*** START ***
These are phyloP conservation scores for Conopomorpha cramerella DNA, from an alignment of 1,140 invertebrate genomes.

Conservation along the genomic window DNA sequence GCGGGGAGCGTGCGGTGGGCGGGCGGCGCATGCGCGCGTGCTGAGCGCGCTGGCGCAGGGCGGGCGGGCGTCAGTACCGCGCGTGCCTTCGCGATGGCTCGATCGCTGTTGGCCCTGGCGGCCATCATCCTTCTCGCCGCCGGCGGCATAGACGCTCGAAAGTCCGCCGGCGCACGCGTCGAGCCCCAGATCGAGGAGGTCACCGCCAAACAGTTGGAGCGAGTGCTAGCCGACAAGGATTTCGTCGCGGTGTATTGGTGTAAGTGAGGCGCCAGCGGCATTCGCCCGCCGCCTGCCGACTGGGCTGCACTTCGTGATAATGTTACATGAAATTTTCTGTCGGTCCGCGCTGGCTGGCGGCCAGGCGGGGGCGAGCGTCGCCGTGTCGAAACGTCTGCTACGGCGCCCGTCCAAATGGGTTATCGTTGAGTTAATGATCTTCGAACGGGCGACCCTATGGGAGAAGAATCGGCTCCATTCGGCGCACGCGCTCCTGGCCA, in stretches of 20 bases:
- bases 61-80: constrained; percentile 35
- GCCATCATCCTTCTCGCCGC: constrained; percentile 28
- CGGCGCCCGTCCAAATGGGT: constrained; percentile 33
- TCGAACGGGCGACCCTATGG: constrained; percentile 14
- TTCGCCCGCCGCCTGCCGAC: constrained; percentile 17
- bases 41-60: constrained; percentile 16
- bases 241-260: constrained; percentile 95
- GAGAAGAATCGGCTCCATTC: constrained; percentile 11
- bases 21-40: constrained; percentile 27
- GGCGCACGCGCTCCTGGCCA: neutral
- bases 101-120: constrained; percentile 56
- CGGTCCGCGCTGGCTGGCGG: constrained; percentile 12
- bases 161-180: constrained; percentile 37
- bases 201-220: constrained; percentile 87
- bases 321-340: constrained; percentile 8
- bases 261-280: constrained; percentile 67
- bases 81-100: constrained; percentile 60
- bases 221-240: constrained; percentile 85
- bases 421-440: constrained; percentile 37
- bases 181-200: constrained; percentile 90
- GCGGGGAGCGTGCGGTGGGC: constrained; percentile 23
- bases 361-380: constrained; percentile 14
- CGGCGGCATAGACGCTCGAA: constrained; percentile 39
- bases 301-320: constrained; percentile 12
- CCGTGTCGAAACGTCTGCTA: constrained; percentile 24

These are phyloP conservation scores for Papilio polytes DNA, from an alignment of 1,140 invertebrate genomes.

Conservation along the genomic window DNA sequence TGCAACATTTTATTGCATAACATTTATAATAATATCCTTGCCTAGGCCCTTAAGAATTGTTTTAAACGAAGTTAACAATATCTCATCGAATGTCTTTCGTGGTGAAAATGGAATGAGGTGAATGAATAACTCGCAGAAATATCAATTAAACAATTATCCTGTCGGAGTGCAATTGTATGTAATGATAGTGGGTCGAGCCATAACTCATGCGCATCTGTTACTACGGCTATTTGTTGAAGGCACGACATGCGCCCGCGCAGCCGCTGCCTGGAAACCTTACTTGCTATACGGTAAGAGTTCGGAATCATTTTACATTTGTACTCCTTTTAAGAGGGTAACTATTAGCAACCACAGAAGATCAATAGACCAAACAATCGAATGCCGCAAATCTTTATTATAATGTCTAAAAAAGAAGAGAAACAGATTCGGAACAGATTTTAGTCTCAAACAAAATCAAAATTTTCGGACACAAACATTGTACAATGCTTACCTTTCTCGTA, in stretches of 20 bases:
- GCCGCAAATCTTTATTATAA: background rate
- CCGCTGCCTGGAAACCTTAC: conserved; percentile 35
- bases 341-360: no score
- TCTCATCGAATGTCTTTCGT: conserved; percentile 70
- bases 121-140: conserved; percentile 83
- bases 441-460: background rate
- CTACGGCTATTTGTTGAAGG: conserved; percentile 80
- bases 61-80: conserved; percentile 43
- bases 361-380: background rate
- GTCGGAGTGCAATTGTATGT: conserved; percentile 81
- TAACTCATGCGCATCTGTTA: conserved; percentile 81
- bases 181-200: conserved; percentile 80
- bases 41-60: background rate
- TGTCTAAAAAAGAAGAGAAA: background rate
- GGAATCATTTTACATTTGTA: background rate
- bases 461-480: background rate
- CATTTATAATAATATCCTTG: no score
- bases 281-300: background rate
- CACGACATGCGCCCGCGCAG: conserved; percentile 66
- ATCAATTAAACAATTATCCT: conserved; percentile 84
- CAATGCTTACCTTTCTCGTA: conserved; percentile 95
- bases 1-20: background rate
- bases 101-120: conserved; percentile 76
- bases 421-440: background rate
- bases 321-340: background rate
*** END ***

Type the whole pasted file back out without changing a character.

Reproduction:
These are phyloP conservation scores for Conopomorpha cramerella DNA, from an alignment of 1,140 invertebrate genomes.

Conservation along the genomic window DNA sequence GCGGGGAGCGTGCGGTGGGCGGGCGGCGCATGCGCGCGTGCTGAGCGCGCTGGCGCAGGGCGGGCGGGCGTCAGTACCGCGCGTGCCTTCGCGATGGCTCGATCGCTGTTGGCCCTGGCGGCCATCATCCTTCTCGCCGCCGGCGGCATAGACGCTCGAAAGTCCGCCGGCGCACGCGTCGAGCCCCAGATCGAGGAGGTCACCGCCAAACAGTTGGAGCGAGTGCTAGCCGACAAGGATTTCGTCGCGGTGTATTGGTGTAAGTGAGGCGCCAGCGGCATTCGCCCGCCGCCTGCCGACTGGGCTGCACTTCGTGATAATGTTACATGAAATTTTCTGTCGGTCCGCGCTGGCTGGCGGCCAGGCGGGGGCGAGCGTCGCCGTGTCGAAACGTCTGCTACGGCGCCCGTCCAAATGGGTTATCGTTGAGTTAATGATCTTCGAACGGGCGACCCTATGGGAGAAGAATCGGCTCCATTCGGCGCACGCGCTCCTGGCCA, in stretches of 20 bases:
- bases 61-80: constrained; percentile 35
- GCCATCATCCTTCTCGCCGC: constrained; percentile 28
- CGGCGCCCGTCCAAATGGGT: constrained; percentile 33
- TCGAACGGGCGACCCTATGG: constrained; percentile 14
- TTCGCCCGCCGCCTGCCGAC: constrained; percentile 17
- bases 41-60: constrained; percentile 16
- bases 241-260: constrained; percentile 95
- GAGAAGAATCGGCTCCATTC: constrained; percentile 11
- bases 21-40: constrained; percentile 27
- GGCGCACGCGCTCCTGGCCA: neutral
- bases 101-120: constrained; percentile 56
- CGGTCCGCGCTGGCTGGCGG: constrained; percentile 12
- bases 161-180: constrained; percentile 37
- bases 201-220: constrained; percentile 87
- bases 321-340: constrained; percentile 8
- bases 261-280: constrained; percentile 67
- bases 81-100: constrained; percentile 60
- bases 221-240: constrained; percentile 85
- bases 421-440: constrained; percentile 37
- bases 181-200: constrained; percentile 90
- GCGGGGAGCGTGCGGTGGGC: constrained; percentile 23
- bases 361-380: constrained; percentile 14
- CGGCGGCATAGACGCTCGAA: constrained; percentile 39
- bases 301-320: constrained; percentile 12
- CCGTGTCGAAACGTCTGCTA: constrained; percentile 24

These are phyloP conservation scores for Papilio polytes DNA, from an alignment of 1,140 invertebrate genomes.

Conservation along the genomic window DNA sequence TGCAACATTTTATTGCATAACATTTATAATAATATCCTTGCCTAGGCCCTTAAGAATTGTTTTAAACGAAGTTAACAATATCTCATCGAATGTCTTTCGTGGTGAAAATGGAATGAGGTGAATGAATAACTCGCAGAAATATCAATTAAACAATTATCCTGTCGGAGTGCAATTGTATGTAATGATAGTGGGTCGAGCCATAACTCATGCGCATCTGTTACTACGGCTATTTGTTGAAGGCACGACATGCGCCCGCGCAGCCGCTGCCTGGAAACCTTACTTGCTATACGGTAAGAGTTCGGAATCATTTTACATTTGTACTCCTTTTAAGAGGGTAACTATTAGCAACCACAGAAGATCAATAGACCAAACAATCGAATGCCGCAAATCTTTATTATAATGTCTAAAAAAGAAGAGAAACAGATTCGGAACAGATTTTAGTCTCAAACAAAATCAAAATTTTCGGACACAAACATTGTACAATGCTTACCTTTCTCGTA, in stretches of 20 bases:
- GCCGCAAATCTTTATTATAA: background rate
- CCGCTGCCTGGAAACCTTAC: conserved; percentile 35
- bases 341-360: no score
- TCTCATCGAATGTCTTTCGT: conserved; percentile 70
- bases 121-140: conserved; percentile 83
- bases 441-460: background rate
- CTACGGCTATTTGTTGAAGG: conserved; percentile 80
- bases 61-80: conserved; percentile 43
- bases 361-380: background rate
- GTCGGAGTGCAATTGTATGT: conserved; percentile 81
- TAACTCATGCGCATCTGTTA: conserved; percentile 81
- bases 181-200: conserved; percentile 80
- bases 41-60: background rate
- TGTCTAAAAAAGAAGAGAAA: background rate
- GGAATCATTTTACATTTGTA: background rate
- bases 461-480: background rate
- CATTTATAATAATATCCTTG: no score
- bases 281-300: background rate
- CACGACATGCGCCCGCGCAG: conserved; percentile 66
- ATCAATTAAACAATTATCCT: conserved; percentile 84
- CAATGCTTACCTTTCTCGTA: conserved; percentile 95
- bases 1-20: background rate
- bases 101-120: conserved; percentile 76
- bases 421-440: background rate
- bases 321-340: background rate